It's OK.
I saved you from that pig.
Now you will have to buy me a helicopter.
So This fellow Adem I'm told he wants a helicopter, is that correct? Yes.
A Bell H-13, sir.
Very nice.
Look, he's even given us this brochure.
I think he may settle for cash.
And this is Farak.
Your long lost brother.
Let's go.
We missed your presence in Charlotte Street.
Kind of you to say so, sir.
Alice tells me you submitted a claim for overseas allowance.
In an idle moment, I was looking through my terms of employment.
Speaking of which, the Minister asked about you again.
No-one ever wants to hear that.
He considers this operation to be a failure.
Well, he may have a point there.
And suggested with some urgency that I look around for someone to blame.
In the junior ranks, perhaps? Exactly.
It's the British tradition, sir.
I would hardly expect to be treated any differently.
If it turns out you broke some sort of regulation, they can just chuck another year or two onto your time at Colchester.
I can see the convenience.
I rate you highly, Palmer, I hope you won't take it personally.
Oh, no, sir.
It will be a privilege.
$5,000, not a cent more.
I have friends at the airport, the dock, at all the borders on all the roads.
I have friends in the customs, the police, the army, the government.
If anyone in Beirut plans to move him, I will hear about it.
And thanks to me, so will you.
How wonderfully simple.
Welcome to Beirut, Mr Maddox.
You lost him.
We got fooled by an old trick, sir.
It won't happen again.
Best way to learn.
Otherwise we got them pretty much nailed down.
As you can see.
Who's this? Deputy Head of Mission, British Embassy.
Dalby asked me to give you this.
It was delivered to the BBC, apparently.
From my mother.
Very kind of her Would you like me to take them away? Did you have that sort of thing? No, we didn't.
Me and Debs, ours wasn't much of an event, really.
Not at the age we were.
Couple of witnesses one of whom she now intends to marry.
Perhaps you could help me to deliver them.
This one? This one Marcus Leadburn, Conservative Member of Kensington and Chelsea.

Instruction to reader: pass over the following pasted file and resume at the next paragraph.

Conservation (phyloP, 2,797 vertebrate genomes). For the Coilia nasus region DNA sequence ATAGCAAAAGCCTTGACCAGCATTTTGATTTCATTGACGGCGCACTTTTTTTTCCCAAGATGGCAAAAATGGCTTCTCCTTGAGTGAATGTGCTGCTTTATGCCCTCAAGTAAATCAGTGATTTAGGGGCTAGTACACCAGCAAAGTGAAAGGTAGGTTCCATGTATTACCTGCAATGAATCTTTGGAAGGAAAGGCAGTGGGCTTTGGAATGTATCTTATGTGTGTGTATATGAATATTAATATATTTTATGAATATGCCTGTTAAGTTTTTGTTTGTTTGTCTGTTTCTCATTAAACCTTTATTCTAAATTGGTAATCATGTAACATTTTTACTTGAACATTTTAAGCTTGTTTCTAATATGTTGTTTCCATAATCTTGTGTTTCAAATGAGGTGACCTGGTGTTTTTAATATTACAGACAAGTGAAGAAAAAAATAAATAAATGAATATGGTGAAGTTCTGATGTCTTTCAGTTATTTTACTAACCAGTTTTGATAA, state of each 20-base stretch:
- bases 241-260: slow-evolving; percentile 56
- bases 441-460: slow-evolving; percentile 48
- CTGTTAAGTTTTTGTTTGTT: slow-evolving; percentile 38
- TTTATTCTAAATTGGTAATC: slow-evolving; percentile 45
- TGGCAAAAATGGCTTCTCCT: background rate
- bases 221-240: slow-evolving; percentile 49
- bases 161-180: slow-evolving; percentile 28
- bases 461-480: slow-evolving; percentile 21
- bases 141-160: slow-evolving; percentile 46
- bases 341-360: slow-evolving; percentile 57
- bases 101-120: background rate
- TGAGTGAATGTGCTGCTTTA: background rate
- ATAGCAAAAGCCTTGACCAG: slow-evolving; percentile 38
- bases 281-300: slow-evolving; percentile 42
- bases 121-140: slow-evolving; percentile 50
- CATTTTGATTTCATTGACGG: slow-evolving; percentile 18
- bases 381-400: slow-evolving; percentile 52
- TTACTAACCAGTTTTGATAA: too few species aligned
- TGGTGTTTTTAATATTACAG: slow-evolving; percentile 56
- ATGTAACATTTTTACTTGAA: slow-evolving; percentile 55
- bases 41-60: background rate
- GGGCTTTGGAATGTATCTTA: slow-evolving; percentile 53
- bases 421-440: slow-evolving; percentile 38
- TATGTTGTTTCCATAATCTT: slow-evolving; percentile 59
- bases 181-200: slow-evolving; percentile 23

Spends every waking minute terrified that a band of socialists are going to come and abolish the death penalty.
It's the only pleasure he gets in life, you see.
You're enjoying this.
Much more than I would have enjoyed the wedding.
When did you work that out? In a moment of honesty.
When it happened to you, how did you know? We looked at each other one morning and we both just knew.
Palmer! Ah, Palmer.
I need to talk to you about my helicopter.
Oh, yeah? Colonel Stok.
Avoiding the crowds as usual.
Thank you for your note.
Empires come and go.
Ours will last.
That's what we used to think.
Yours could not be sustained.
Spread all across the globe, connected only by ships.
Ours is joined by land and blood.
And we liberated our friends from the Nazis.
In return, we have their undying gratitude.
And somewhere to park your tanks.
Mr Dalby.
What is it, ten years, eh? You look not a single day older.
You flatter me.
It's normal practice.
What brings you to Beirut, Colonel? The coffee.
And the baklava - I have a weakness.
And you.
Well, then I am in illustrious company.
Have you found your missing scientist yet? Are you offering him back to me? No, I told your fellow - Palmer - I told him we don't know where he is.
There was a man in London - he tried to sell him to me, wasn't convinced.
I think he was just using me to inflate the price.
We assumed Professor Dawson was passing secrets to you.
Oh, I can assure you we have approached him over the years, We have appealed to the political sentiments of his youth.
We have offered him money, women, men, anything he wants, but, sadly, without success.
Then where is he? You think I'd lie to you? Colonel Stok.
But here we are, guided by the hand of fate - for as England loses one physicist, I am delighted to offer you another, a scientist of the highest renown but one who does not appreciate our benevolent regime.
And she's more trouble than we care for now.
We want to let her go.
Yes, Dr Polina Lavotchkin.
Dr Lavotchkin is dead.
You told me yourself.
I was mistaken.
I remember it quite clearly.
The day before I left Moscow for the last time, you told me she had been arrested - 20th February, 1953 - on charges of treason and conspiring against Stalin.
Dr Lavotchkin had confessed, of course, and been executed.
Her execution was delayed while she was giving further confessions to incriminate others.